British Executions

Baker Phillips

Age: unknown

Sex: male

Crime: unknown

Date Of Execution: 1 Jan 1745

Crime Location: unknown

Execution Place: unknown

Method: hanging

Executioner: unknown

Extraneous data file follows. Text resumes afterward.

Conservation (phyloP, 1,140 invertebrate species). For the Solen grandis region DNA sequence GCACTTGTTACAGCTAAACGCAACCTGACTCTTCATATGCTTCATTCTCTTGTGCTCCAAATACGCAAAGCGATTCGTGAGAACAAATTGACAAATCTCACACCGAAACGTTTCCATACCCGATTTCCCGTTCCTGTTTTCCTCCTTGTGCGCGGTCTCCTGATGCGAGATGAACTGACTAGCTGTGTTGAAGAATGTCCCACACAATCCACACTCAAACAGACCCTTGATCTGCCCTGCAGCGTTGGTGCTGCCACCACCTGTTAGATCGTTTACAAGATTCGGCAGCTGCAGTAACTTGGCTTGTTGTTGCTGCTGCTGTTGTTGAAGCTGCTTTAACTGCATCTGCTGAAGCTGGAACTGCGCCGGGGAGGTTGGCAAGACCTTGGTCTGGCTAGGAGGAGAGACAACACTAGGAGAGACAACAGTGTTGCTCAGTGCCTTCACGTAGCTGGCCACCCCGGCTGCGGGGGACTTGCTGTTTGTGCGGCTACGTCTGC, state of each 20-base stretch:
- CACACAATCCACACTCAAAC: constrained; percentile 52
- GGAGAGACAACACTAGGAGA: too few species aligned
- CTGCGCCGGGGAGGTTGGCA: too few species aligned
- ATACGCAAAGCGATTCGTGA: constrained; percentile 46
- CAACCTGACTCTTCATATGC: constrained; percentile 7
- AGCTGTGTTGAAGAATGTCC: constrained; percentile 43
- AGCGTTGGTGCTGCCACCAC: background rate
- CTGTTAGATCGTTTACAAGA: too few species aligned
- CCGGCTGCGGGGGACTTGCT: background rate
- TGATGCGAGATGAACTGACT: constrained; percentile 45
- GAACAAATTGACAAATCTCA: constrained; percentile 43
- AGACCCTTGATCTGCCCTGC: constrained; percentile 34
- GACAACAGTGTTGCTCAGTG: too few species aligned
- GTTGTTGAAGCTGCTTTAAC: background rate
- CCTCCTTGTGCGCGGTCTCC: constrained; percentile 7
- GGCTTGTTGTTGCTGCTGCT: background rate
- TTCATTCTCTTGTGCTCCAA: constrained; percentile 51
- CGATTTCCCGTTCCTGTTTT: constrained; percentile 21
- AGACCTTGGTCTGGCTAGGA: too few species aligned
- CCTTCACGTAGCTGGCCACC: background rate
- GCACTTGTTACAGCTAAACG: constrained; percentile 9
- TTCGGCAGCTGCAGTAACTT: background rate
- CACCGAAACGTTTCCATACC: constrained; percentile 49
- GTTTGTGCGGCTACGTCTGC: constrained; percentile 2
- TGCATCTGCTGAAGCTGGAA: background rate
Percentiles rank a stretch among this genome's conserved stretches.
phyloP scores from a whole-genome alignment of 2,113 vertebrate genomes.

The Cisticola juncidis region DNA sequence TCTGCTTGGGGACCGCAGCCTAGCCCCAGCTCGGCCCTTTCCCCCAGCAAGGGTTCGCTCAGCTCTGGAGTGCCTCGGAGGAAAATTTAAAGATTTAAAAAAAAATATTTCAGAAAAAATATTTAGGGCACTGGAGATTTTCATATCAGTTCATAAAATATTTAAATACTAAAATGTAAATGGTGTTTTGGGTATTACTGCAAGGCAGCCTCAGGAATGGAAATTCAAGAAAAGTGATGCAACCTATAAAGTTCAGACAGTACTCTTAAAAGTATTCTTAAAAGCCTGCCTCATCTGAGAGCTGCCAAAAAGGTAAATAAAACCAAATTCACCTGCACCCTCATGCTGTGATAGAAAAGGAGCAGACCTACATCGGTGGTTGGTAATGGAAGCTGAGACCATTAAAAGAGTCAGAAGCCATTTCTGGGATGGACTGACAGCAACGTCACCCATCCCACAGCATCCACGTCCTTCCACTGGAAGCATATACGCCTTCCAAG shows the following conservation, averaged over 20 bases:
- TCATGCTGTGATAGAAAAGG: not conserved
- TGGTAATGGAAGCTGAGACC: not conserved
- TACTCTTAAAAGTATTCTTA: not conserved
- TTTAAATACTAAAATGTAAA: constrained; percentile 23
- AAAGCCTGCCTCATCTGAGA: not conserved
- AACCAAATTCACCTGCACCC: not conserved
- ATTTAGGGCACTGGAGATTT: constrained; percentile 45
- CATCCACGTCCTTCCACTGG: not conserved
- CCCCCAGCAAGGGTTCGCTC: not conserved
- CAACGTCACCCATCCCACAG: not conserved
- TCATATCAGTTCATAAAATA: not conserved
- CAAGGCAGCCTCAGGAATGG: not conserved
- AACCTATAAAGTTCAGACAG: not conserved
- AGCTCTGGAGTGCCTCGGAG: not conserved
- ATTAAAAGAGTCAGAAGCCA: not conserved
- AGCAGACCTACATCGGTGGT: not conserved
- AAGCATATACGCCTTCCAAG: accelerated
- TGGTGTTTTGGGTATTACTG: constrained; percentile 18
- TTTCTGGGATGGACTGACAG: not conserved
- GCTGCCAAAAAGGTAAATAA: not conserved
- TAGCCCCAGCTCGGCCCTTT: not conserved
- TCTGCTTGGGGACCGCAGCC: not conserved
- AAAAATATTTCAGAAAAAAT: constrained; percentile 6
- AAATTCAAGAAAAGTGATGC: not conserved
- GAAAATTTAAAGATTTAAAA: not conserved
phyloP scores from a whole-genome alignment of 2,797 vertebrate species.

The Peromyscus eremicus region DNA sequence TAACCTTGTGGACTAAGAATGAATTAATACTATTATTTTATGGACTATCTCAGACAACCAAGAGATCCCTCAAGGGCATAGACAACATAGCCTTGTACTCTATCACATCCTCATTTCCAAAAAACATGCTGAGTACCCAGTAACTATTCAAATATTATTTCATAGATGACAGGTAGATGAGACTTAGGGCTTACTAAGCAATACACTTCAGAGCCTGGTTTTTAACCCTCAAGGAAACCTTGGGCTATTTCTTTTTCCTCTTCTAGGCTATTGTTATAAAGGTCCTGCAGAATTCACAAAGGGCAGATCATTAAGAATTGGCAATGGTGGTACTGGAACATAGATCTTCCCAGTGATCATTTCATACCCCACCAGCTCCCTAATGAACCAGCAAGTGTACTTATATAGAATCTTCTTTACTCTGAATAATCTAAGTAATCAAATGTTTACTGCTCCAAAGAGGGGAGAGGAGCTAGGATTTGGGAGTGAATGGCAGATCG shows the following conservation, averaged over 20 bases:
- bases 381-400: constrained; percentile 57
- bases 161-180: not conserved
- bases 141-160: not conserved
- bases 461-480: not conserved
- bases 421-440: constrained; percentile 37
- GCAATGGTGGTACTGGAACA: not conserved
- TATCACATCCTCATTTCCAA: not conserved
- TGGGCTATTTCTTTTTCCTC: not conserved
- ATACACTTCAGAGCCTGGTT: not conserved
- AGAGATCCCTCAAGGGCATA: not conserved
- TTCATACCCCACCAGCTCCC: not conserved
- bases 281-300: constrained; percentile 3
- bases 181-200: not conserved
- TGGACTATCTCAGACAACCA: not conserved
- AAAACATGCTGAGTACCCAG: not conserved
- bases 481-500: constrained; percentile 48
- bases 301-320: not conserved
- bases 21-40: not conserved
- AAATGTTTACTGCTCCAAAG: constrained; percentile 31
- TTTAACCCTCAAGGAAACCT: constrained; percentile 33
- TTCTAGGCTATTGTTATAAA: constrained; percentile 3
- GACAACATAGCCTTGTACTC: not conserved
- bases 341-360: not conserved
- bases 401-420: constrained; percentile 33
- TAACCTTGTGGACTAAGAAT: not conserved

Baker Phillips was court-martialed and shot after his ship was captured by the French. His captain, who had done nothing to prepare the vessel for action, was killed almost immediately by a broadside. Taking command, the inexperienced junior officer was forced to surrender the ship when she could no longer be defended. Although the negligent behaviour of Phillips's captain was noted by the subsequent court martial and a recommendation for mercy entered, Phillips' sentence was approved by the Lords Justices of Appeal. This sentence angered some of parliament, who felt that an officer of higher rank would likely have been spared or else given a light punishment, and that Phillips had been executed because he was a powerless junior officer and thus a useful scapegoat. The Articles of War were amended to become one law for all: the death penalty for any officer who did not do his utmost against the enemy in battle or pursuit, no matter their rank.